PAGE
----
I enjoy jigsaws too, but the cats are too willing to "help" and now the girls are no longer here, I would be doing one on my own I fear. They are - like the adult colouring books - great for letting your brain just unwind and you can forget all life's problems. Having just discovered a problem with the flashing here on the biggest chimney (done 3 years back) I could do with something to help me forget too!

Mac n' Janet said...

I like a hard puzzle, but some of them about send me round the bend.

coffeeontheporchwithme said...

What do you do with the puzzles when you are finished? Do you ever remake any of them?Do you display them in a frame? I'm not really much of a "puzzler" because I don't really have a spot where I could let it sit for the whole time it would take me to complete it. -Jenn

Stephanie Gaunt said...

I love a jigsaw at Christmas - we had a really hard Christmas themed one this year. I think setting up a jigsaw swapping scheme would be good - we never do ours again...

Derek Faulkner said...

In answer to "coffeontheporchwithme" - do you know that you can buy a large felt covered two-piece board type thing to do jigsaws on. At the end of each session you close the top part down on it, fasten the velcro fasteners and can stand it against a wall, etc and all the pieces remain in place.

Dawn McHugh said...

I remember my dad used to do big massive jig saws, and then used to stick them down and frame them, during the sticking process they had to be kept flat with weight on top, so the were put under the carpet (days before fitted carpet) with a board on top so when we walked across it it helped it stick, he used copydex for glue ( I used to love that stuff)

Mary said...

Well done - love this one especially as I visited the recreation of Vincent's room when in Arles and every details is spot on.
Don't do them anymore myself but just sent one to England to my dear cousin who is about to start cancer treatment - she has a puzzle going on a table constantly. I found a colorful Carl Larsson painting of Swedish girls outdoors at a summer picnic table - very pretty. Don't know if it will be difficult to her, but thought it might be nice for a wet winter day - she seems happy with it, and will have plenty of time to sit and 'puzzle over it' so to speak!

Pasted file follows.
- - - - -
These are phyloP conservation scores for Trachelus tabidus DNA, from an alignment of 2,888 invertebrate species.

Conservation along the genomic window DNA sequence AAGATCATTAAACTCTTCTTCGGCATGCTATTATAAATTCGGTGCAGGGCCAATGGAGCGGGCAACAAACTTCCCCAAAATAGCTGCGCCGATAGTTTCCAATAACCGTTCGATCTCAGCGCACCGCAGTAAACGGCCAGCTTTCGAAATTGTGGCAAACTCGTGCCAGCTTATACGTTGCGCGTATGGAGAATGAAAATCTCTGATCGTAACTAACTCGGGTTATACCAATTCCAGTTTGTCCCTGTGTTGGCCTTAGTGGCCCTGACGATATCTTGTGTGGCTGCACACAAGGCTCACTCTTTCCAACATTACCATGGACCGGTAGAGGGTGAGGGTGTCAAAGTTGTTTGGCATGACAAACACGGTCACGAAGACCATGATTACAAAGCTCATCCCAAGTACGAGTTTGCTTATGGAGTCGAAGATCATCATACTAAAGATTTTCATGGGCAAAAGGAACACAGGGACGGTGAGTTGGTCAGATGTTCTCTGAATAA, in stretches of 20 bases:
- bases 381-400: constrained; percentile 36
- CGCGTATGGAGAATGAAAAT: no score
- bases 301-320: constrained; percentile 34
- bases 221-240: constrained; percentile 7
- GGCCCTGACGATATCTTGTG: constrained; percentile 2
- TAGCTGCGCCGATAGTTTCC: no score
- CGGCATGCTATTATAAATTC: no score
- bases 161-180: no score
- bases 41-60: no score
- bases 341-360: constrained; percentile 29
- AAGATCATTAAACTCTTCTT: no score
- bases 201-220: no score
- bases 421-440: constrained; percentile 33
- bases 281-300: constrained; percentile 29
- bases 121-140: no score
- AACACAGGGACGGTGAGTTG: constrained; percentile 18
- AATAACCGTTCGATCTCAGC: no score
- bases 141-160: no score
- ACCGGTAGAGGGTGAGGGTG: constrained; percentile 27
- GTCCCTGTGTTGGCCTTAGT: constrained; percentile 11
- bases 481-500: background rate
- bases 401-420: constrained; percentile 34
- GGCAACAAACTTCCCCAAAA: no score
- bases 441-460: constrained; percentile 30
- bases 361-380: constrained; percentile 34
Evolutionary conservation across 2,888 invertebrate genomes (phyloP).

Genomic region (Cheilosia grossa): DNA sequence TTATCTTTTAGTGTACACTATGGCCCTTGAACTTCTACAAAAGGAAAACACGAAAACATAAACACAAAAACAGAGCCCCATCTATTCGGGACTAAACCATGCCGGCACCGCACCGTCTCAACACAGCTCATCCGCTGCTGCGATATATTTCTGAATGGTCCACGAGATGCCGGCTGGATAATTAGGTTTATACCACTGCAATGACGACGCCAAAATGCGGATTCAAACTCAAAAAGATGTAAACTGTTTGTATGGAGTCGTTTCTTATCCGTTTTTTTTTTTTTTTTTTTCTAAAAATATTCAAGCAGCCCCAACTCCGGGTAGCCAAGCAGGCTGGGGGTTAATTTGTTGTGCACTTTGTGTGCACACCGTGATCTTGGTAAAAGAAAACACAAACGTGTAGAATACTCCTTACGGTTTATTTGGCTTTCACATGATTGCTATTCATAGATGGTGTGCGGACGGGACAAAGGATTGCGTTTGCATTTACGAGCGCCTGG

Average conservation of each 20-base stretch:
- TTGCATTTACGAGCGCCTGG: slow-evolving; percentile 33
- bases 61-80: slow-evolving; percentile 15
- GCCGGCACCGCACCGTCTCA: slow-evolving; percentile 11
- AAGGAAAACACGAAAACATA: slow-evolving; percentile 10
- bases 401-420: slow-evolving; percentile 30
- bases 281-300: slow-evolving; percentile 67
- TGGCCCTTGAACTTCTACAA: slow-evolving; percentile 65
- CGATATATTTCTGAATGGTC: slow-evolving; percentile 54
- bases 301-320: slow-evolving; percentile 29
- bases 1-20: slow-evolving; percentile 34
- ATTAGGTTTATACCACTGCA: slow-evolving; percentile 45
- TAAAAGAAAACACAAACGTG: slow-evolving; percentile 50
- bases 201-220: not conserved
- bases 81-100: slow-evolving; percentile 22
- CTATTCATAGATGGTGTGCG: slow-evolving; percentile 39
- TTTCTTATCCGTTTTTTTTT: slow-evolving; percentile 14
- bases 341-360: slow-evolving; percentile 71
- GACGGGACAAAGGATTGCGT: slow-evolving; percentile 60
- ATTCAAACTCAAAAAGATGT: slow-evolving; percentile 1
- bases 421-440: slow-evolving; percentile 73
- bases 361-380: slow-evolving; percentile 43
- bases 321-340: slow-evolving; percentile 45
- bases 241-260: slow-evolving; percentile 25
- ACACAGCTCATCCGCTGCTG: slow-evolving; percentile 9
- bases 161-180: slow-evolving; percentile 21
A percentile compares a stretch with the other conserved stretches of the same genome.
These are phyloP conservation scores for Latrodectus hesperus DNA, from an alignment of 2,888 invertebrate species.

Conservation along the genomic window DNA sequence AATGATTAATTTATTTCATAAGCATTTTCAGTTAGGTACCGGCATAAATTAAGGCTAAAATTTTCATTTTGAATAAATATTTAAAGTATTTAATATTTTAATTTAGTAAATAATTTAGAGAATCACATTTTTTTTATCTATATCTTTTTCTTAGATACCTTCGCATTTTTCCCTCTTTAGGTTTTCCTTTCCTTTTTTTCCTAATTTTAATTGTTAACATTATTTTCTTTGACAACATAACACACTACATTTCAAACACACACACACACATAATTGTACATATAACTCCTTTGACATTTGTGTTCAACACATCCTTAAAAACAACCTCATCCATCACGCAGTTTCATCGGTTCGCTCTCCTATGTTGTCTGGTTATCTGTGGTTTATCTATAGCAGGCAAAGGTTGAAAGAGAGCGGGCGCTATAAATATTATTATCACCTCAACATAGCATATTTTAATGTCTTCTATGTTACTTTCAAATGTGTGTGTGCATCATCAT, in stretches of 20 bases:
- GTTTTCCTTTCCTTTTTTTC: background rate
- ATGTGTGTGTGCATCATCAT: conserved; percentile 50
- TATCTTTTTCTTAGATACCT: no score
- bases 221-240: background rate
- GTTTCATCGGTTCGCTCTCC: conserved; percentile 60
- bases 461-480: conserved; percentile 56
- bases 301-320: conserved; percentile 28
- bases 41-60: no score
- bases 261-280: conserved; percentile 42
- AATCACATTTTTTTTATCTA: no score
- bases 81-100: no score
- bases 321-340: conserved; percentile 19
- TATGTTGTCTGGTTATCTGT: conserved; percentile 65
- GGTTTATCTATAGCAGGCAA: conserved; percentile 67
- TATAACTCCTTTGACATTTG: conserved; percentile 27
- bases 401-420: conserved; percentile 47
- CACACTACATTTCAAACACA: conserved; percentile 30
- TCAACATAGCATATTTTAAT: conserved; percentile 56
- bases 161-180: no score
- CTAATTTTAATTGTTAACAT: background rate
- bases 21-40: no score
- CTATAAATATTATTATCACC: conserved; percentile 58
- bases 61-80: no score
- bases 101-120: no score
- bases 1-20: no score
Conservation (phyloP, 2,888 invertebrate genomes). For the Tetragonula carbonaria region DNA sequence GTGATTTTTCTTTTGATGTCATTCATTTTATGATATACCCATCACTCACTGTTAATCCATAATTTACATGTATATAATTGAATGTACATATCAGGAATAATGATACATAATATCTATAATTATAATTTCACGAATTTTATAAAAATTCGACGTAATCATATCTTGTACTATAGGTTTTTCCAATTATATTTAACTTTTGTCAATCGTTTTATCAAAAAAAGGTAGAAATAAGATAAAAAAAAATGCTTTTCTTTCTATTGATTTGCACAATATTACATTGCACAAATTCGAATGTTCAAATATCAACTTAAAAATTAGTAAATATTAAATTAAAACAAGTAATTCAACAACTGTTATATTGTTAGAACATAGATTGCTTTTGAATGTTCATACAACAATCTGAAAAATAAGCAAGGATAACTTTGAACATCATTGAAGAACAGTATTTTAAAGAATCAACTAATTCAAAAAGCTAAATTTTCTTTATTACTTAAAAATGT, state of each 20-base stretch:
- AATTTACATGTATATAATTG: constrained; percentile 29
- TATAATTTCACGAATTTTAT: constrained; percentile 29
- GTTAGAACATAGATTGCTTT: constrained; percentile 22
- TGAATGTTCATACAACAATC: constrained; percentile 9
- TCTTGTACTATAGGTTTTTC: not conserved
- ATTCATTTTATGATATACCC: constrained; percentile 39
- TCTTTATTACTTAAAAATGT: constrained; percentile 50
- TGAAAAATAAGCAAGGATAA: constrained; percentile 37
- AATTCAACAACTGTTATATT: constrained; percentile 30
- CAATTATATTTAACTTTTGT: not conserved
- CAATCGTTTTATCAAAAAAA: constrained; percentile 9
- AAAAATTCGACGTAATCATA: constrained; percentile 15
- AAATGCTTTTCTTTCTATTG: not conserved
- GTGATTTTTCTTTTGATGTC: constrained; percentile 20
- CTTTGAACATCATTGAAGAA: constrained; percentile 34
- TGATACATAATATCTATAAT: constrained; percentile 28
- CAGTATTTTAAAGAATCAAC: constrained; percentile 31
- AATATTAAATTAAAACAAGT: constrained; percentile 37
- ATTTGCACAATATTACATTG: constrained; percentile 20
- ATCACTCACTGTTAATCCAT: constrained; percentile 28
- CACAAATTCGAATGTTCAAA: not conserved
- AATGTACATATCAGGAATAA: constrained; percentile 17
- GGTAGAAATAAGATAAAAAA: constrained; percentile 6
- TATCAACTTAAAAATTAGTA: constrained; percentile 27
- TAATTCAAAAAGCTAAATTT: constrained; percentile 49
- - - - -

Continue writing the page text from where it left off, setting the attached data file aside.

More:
Mary -

Sue in Suffolk said...

I wonder why I love the sound of a "Books on a Bookshelf" Jigsaw! :-)

Coppa's girl said...

You've done a good job, Weave, and so quickly. We used to love doing jigsaws, and many was the time we dined around one underway. The annoying thing was having to remove it when we had people in to dinner. Not sure I'd have the patience now - the last one we attempted was a large, gazillion piece one of the Dutch bulb fields (the picture was very pretty). I think we got bored with it and shovelled it all back in the box and took it down to the charity shop. Needless to say, we didn't count the pieces when we put them back, so I can imagine some else's frustration trying to do it, because we kept finding neatly chewed pieces all over the house, where the dog had hidden them !

Wilma said...

That is a great puzzle! It looks deceptively simple, but I bet it was nice challenge. We had a round Christmas puzzle that we did every year for decades. The pieces were of various shapes and sizes with no "rows" to go by. It was hard, but we loved and of course each year it got easier. I still remember the arrowhead shape of the smallest piece.

The Weaver of Grass said...

What do we do with our puzzles when we havefinished them? Unless we really love them (in which case we keep them to do again) I take them to the charity shop. Because we are in a holiday area folk on holiday buy one to do on wet days and then return it to the shop at the end of the holiday - so there is usually a market for them. Now that Rachel has declined my offer (probably a sensible move Rachel) this one will go to the charity shop when we have gloated over the finished puzzle (which should be later this week).

Frances said...

You've reminded me of long hot summer days of my childhood, when my friends and I would sit on a side porch either putting together jigsaw puzzles or playing canasta. Or going to a swimming pool. Nice memories.

xo

potty said...

Another blogging lady here in France does jigsaws on line. How that works I have no idea, but you will never miss a piece and it wouldn't get dusty if it took weeks to complete.